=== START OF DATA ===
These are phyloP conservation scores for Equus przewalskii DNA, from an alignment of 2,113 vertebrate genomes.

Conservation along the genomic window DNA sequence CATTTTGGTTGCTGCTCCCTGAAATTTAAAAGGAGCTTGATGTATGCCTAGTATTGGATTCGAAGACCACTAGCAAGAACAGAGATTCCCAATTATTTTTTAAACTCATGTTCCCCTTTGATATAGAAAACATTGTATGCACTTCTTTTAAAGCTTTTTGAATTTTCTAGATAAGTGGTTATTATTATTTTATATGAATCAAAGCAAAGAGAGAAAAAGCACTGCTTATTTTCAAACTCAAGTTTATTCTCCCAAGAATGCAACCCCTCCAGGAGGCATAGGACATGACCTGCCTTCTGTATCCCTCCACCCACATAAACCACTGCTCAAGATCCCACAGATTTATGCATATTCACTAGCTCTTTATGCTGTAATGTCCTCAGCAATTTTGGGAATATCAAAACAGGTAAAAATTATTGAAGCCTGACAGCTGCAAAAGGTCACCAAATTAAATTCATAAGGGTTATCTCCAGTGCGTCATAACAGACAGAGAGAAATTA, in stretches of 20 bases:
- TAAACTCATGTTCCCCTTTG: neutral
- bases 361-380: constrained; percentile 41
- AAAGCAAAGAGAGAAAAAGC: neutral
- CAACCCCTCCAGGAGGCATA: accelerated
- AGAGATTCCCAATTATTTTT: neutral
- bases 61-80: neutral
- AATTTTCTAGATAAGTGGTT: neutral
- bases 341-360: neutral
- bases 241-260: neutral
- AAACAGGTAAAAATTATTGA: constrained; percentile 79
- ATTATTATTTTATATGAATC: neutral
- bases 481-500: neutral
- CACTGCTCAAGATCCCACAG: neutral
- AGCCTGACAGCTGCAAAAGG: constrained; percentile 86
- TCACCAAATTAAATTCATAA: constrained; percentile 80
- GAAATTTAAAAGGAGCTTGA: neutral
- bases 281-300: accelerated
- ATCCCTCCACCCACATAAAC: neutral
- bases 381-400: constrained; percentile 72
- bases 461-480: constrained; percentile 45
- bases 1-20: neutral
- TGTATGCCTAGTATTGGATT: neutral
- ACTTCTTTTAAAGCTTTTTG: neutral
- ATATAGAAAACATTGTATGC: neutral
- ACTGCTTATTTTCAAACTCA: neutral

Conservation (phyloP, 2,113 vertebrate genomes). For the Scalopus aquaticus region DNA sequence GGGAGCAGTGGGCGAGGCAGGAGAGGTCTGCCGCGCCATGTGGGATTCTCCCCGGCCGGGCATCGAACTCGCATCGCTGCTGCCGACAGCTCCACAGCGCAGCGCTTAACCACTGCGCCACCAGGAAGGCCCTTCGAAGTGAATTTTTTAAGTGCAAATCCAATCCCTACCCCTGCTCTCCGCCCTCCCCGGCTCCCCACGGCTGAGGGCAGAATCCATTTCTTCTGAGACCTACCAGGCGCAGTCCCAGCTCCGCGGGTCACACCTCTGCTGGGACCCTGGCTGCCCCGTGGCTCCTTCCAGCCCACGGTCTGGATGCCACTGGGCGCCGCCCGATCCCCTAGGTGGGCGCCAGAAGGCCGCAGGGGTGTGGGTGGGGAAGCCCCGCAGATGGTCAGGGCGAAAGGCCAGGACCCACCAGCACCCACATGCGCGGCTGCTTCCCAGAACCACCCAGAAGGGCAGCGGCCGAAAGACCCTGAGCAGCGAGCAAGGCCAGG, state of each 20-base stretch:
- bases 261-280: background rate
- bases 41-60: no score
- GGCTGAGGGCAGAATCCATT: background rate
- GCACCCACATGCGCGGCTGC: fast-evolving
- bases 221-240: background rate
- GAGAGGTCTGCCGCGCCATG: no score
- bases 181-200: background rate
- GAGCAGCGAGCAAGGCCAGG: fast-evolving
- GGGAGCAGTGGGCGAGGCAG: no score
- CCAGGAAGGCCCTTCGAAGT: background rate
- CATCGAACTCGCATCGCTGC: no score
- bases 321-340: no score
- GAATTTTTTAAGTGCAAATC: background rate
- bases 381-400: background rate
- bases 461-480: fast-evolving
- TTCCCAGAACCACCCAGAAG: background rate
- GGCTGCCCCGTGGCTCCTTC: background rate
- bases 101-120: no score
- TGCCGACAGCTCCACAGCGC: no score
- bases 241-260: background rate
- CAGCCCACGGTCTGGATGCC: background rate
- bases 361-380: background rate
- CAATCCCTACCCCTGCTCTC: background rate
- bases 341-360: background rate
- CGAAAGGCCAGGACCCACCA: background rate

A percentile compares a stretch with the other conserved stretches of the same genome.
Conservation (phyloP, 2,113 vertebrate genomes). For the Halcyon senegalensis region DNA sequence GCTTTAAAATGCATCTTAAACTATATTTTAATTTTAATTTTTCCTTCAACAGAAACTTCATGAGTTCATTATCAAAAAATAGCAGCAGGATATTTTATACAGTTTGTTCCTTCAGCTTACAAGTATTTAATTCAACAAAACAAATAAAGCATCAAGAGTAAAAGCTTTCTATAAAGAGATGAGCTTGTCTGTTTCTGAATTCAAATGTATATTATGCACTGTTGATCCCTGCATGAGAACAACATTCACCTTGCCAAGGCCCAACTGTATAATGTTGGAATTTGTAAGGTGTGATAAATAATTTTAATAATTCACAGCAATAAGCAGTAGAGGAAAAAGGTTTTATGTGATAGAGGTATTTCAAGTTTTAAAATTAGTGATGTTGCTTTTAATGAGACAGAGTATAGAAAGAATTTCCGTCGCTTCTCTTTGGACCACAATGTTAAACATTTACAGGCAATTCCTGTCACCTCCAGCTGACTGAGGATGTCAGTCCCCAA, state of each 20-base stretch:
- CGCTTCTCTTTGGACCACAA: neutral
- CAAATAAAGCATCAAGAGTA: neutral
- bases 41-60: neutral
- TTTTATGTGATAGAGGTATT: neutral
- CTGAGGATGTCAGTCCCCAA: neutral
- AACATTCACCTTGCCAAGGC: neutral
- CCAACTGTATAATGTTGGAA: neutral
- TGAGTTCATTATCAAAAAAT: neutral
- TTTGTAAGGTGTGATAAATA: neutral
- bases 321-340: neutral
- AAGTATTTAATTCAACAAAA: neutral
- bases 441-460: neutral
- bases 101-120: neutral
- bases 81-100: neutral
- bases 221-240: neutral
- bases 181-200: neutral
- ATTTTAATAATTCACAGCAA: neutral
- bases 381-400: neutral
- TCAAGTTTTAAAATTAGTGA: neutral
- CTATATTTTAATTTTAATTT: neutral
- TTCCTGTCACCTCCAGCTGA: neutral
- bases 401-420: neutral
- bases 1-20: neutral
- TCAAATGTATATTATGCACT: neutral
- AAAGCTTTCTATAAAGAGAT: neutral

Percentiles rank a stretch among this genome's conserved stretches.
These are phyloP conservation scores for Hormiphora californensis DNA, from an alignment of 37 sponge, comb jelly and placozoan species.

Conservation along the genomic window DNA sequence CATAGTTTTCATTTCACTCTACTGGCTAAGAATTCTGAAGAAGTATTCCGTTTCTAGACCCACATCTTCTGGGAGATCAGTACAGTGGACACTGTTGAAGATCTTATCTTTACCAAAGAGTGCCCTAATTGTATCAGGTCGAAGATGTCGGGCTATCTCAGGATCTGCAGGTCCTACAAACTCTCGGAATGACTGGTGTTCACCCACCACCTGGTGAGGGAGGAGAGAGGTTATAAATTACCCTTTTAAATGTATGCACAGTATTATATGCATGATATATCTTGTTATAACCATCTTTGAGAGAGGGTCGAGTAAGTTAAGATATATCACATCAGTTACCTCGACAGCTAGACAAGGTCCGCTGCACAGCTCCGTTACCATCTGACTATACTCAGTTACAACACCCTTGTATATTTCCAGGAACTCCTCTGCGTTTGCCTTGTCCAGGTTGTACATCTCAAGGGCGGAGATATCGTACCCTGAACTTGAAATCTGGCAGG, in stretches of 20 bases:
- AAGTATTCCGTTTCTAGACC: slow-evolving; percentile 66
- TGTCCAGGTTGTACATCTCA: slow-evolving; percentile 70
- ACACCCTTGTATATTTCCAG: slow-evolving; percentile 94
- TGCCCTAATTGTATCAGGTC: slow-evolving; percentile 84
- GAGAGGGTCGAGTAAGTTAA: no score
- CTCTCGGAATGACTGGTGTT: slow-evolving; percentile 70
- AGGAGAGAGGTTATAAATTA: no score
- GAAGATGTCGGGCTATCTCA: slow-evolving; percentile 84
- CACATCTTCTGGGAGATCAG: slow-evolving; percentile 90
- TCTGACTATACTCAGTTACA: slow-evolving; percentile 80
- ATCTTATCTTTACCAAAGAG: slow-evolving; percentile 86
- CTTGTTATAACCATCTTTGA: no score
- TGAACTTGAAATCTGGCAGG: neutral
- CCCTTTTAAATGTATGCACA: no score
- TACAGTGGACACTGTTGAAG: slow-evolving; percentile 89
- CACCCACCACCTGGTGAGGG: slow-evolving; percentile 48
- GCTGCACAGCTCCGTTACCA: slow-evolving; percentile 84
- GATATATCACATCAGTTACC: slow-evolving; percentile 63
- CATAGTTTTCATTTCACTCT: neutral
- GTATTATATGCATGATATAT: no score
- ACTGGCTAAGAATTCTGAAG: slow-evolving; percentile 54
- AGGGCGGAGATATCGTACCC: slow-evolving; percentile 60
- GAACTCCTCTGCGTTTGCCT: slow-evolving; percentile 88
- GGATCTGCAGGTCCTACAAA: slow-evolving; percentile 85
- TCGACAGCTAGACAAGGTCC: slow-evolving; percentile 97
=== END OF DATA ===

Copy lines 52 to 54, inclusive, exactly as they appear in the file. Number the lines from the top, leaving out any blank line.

- bases 341-360: background rate
- CGAAAGGCCAGGACCCACCA: background rate

A percentile compares a stretch with the other conserved stretches of the same genome.